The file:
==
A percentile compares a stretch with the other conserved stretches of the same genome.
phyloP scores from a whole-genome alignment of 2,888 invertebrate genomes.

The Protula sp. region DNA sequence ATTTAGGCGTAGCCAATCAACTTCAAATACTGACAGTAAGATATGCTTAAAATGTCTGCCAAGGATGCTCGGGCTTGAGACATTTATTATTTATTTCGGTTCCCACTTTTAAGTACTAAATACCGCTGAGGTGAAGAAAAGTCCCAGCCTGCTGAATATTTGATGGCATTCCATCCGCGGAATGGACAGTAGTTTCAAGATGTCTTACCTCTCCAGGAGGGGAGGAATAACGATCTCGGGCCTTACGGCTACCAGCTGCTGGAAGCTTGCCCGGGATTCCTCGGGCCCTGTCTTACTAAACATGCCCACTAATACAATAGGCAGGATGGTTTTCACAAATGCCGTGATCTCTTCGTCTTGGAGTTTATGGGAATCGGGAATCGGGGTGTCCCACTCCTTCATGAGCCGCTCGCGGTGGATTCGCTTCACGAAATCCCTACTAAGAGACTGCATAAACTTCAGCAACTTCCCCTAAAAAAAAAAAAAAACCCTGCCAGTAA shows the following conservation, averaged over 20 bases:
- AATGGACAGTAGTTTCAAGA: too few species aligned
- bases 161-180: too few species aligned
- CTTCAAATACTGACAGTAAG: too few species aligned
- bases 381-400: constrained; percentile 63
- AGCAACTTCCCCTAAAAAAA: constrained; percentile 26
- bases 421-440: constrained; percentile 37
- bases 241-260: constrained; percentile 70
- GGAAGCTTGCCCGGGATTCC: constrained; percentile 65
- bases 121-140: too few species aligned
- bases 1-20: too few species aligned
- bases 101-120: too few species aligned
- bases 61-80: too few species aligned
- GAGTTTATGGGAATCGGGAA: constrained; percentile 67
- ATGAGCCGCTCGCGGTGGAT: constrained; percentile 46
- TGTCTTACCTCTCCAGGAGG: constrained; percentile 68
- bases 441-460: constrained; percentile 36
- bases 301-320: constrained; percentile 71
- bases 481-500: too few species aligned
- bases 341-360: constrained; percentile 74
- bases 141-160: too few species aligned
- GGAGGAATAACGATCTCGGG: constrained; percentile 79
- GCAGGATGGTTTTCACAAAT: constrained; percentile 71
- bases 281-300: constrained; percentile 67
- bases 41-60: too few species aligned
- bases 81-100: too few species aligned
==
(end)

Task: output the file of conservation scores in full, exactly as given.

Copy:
A percentile compares a stretch with the other conserved stretches of the same genome.
phyloP scores from a whole-genome alignment of 2,888 invertebrate genomes.

The Protula sp. region DNA sequence ATTTAGGCGTAGCCAATCAACTTCAAATACTGACAGTAAGATATGCTTAAAATGTCTGCCAAGGATGCTCGGGCTTGAGACATTTATTATTTATTTCGGTTCCCACTTTTAAGTACTAAATACCGCTGAGGTGAAGAAAAGTCCCAGCCTGCTGAATATTTGATGGCATTCCATCCGCGGAATGGACAGTAGTTTCAAGATGTCTTACCTCTCCAGGAGGGGAGGAATAACGATCTCGGGCCTTACGGCTACCAGCTGCTGGAAGCTTGCCCGGGATTCCTCGGGCCCTGTCTTACTAAACATGCCCACTAATACAATAGGCAGGATGGTTTTCACAAATGCCGTGATCTCTTCGTCTTGGAGTTTATGGGAATCGGGAATCGGGGTGTCCCACTCCTTCATGAGCCGCTCGCGGTGGATTCGCTTCACGAAATCCCTACTAAGAGACTGCATAAACTTCAGCAACTTCCCCTAAAAAAAAAAAAAAACCCTGCCAGTAA shows the following conservation, averaged over 20 bases:
- AATGGACAGTAGTTTCAAGA: too few species aligned
- bases 161-180: too few species aligned
- CTTCAAATACTGACAGTAAG: too few species aligned
- bases 381-400: constrained; percentile 63
- AGCAACTTCCCCTAAAAAAA: constrained; percentile 26
- bases 421-440: constrained; percentile 37
- bases 241-260: constrained; percentile 70
- GGAAGCTTGCCCGGGATTCC: constrained; percentile 65
- bases 121-140: too few species aligned
- bases 1-20: too few species aligned
- bases 101-120: too few species aligned
- bases 61-80: too few species aligned
- GAGTTTATGGGAATCGGGAA: constrained; percentile 67
- ATGAGCCGCTCGCGGTGGAT: constrained; percentile 46
- TGTCTTACCTCTCCAGGAGG: constrained; percentile 68
- bases 441-460: constrained; percentile 36
- bases 301-320: constrained; percentile 71
- bases 481-500: too few species aligned
- bases 341-360: constrained; percentile 74
- bases 141-160: too few species aligned
- GGAGGAATAACGATCTCGGG: constrained; percentile 79
- GCAGGATGGTTTTCACAAAT: constrained; percentile 71
- bases 281-300: constrained; percentile 67
- bases 41-60: too few species aligned
- bases 81-100: too few species aligned